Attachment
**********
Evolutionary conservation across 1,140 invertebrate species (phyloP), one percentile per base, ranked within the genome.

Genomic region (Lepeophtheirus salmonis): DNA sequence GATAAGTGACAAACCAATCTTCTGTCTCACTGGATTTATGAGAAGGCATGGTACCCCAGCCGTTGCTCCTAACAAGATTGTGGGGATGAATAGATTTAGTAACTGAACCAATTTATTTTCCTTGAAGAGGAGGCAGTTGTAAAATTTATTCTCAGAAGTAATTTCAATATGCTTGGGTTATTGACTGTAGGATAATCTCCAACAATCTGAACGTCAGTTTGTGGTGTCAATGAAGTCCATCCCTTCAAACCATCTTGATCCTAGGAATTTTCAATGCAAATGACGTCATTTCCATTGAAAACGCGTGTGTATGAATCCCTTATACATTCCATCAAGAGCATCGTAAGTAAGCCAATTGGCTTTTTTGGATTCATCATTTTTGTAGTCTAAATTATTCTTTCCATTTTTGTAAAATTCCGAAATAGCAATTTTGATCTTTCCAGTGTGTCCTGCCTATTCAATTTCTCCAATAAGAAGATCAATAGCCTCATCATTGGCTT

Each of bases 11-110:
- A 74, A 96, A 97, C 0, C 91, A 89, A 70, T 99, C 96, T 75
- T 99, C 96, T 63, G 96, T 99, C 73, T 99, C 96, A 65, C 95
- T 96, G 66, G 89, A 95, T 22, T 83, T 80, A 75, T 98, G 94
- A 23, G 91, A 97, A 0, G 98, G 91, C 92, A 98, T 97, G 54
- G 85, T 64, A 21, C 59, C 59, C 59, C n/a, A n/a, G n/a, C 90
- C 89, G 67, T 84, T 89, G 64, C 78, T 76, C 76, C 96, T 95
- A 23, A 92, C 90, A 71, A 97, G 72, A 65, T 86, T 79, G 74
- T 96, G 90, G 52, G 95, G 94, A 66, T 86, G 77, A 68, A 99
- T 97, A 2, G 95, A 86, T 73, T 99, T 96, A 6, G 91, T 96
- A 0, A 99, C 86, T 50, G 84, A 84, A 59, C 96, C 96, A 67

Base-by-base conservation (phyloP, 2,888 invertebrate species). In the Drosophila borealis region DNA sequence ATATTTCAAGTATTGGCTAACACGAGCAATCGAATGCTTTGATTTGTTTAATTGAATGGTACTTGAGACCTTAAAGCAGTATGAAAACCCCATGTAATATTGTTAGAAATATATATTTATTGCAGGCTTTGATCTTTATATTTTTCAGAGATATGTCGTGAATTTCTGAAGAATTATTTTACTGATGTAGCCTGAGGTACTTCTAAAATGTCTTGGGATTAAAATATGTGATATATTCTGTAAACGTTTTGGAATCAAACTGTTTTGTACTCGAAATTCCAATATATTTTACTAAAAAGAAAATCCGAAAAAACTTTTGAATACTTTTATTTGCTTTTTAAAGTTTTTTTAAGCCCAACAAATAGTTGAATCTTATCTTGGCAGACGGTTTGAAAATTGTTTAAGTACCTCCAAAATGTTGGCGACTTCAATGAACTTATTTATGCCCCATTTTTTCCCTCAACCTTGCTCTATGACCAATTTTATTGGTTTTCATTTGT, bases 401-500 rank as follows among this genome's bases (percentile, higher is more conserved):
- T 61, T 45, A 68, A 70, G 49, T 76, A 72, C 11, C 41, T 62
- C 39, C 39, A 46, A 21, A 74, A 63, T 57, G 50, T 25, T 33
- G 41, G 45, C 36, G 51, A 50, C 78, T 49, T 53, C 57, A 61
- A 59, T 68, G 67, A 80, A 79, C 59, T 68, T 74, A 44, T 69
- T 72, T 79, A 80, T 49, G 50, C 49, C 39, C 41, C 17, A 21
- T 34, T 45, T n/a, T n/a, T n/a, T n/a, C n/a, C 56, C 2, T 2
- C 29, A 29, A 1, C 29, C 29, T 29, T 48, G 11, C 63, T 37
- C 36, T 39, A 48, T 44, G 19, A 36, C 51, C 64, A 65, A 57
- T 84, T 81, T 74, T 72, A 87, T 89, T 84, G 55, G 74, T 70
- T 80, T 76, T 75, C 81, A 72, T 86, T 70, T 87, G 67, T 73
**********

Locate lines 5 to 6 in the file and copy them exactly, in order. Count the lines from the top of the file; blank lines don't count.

- T 99, C 96, T 63, G 96, T 99, C 73, T 99, C 96, A 65, C 95
- T 96, G 66, G 89, A 95, T 22, T 83, T 80, A 75, T 98, G 94